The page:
Have you become a victim of falling down a manhole? Perhaps you have tripped on a raised or defective manhole? Were there no signs or preventative measures placed around or near to the manhole warning you of the defect?
If you have fallen victim to any of the above resulting in personal injury then you could pursue a claim for compensation.
A manhole is normally an access point to sewage drains and is usually found on most pavements. As such, people are walking over deep holes every time they step on to one. They should be covered by manhole rings or cover slabs but from time to time these can end up damaged and defective and result in a danger, or sometimes they may end up being removed. Manholes can be owned by either the local authority or by companies such as water or electricity boards. It is important to establish who is responsible for the area where the defect in order to establish admission of liability. Manholes can result in injuries such as broken bones and even in severe cases brain damage. Generally speaking, the more severe the injury, the higher the sum of damages you will receive.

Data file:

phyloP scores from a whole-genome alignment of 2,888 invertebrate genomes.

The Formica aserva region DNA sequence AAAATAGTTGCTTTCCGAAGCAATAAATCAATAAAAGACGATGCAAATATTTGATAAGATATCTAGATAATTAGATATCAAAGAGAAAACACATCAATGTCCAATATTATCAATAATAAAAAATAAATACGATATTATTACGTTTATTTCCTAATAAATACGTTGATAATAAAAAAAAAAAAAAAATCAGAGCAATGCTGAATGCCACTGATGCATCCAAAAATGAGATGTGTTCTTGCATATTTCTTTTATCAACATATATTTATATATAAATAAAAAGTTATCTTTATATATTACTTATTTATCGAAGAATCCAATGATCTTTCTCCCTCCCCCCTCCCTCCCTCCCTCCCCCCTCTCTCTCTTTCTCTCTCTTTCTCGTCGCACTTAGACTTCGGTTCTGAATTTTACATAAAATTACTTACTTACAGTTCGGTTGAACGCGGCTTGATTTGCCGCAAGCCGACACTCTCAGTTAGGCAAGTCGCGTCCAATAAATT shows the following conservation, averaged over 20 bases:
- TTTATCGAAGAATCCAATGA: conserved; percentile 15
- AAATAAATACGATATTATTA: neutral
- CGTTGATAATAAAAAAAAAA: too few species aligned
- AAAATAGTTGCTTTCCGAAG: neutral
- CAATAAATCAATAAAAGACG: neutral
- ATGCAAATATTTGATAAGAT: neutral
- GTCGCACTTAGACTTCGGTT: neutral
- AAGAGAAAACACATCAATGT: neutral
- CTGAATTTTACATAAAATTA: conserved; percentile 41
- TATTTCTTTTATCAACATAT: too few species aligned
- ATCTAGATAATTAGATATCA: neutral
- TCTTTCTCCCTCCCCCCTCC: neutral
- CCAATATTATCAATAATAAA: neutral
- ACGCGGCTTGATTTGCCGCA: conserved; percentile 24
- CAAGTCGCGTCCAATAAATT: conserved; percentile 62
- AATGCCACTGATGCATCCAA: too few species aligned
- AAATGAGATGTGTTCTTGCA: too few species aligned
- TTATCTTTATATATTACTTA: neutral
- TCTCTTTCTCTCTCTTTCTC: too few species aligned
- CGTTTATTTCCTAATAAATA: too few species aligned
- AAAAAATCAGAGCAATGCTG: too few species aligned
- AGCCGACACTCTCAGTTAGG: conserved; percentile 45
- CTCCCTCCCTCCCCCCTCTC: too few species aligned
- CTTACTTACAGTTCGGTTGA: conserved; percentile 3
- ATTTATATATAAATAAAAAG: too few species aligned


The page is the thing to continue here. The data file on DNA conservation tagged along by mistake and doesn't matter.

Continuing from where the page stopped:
If you fall victim to a manhole accident it is essential to obtain photographs of the defect and the surrounding area. I know this may be the last thing on your mind but photographs provide evidence and help to build your claim. This is because the authority or company owning the manhole may repair the defect not long after the accident.
It will be necessary for you to arrange a visit to a medical expert in order to assess the injuries you have received. We will use evidence from the expert to value the claim. Injuries can be very painful and debilitating and may result in you not being able to go to work – as such, losses can be claimed back if your claim is successful. It may also be essential to gather the details of any witnesses of your accident in order to support your claim.
The authority or company may owe a duty of care to protect you and the public from falling victim to such injuries under the Occupiers liability and The Highways Act 1980 – so far as is ‘reasonably practicable’. They will normally have to prove that the area is maintained and inspected regularly and provide supporting evidence in the form of records. If the records show the defect was recently inspected then it is unlikely liability will be established.
Which of the two laws apply can depend whether it’s a council or a private company responsible for the hole.
IMPORTANT: advice on this page is intended to be up-to-date for the 'first published date'.